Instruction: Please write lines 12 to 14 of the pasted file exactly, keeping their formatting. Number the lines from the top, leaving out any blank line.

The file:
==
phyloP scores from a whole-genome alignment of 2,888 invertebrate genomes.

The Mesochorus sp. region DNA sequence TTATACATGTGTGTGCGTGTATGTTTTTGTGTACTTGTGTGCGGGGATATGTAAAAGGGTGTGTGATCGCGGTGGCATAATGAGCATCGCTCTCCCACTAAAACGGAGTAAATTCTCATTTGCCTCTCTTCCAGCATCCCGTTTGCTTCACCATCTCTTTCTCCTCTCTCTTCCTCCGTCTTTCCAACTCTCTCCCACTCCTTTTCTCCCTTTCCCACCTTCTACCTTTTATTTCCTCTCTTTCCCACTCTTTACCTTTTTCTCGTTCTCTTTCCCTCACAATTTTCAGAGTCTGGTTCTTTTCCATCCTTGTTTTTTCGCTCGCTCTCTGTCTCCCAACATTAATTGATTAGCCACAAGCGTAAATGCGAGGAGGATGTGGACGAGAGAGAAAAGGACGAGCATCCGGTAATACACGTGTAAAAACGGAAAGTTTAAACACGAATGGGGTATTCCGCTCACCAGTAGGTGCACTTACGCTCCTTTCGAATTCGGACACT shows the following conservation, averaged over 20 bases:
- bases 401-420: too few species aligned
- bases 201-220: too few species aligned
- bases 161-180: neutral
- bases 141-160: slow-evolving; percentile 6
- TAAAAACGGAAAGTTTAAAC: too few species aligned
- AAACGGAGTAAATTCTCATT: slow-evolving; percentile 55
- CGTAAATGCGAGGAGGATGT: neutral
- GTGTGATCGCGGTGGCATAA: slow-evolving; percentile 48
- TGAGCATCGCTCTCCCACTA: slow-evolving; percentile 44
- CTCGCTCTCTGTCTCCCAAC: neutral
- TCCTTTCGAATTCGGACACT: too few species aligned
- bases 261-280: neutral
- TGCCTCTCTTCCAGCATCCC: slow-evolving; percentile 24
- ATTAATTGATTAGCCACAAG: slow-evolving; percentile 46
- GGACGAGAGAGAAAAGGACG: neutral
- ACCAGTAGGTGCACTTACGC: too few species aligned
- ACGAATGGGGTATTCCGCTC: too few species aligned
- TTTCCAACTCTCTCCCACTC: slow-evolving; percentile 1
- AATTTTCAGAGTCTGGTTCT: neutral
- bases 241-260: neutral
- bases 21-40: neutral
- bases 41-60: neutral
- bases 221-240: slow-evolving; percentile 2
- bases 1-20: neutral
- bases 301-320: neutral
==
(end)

- CTCGCTCTCTGTCTCCCAAC: neutral
- TCCTTTCGAATTCGGACACT: too few species aligned
- bases 261-280: neutral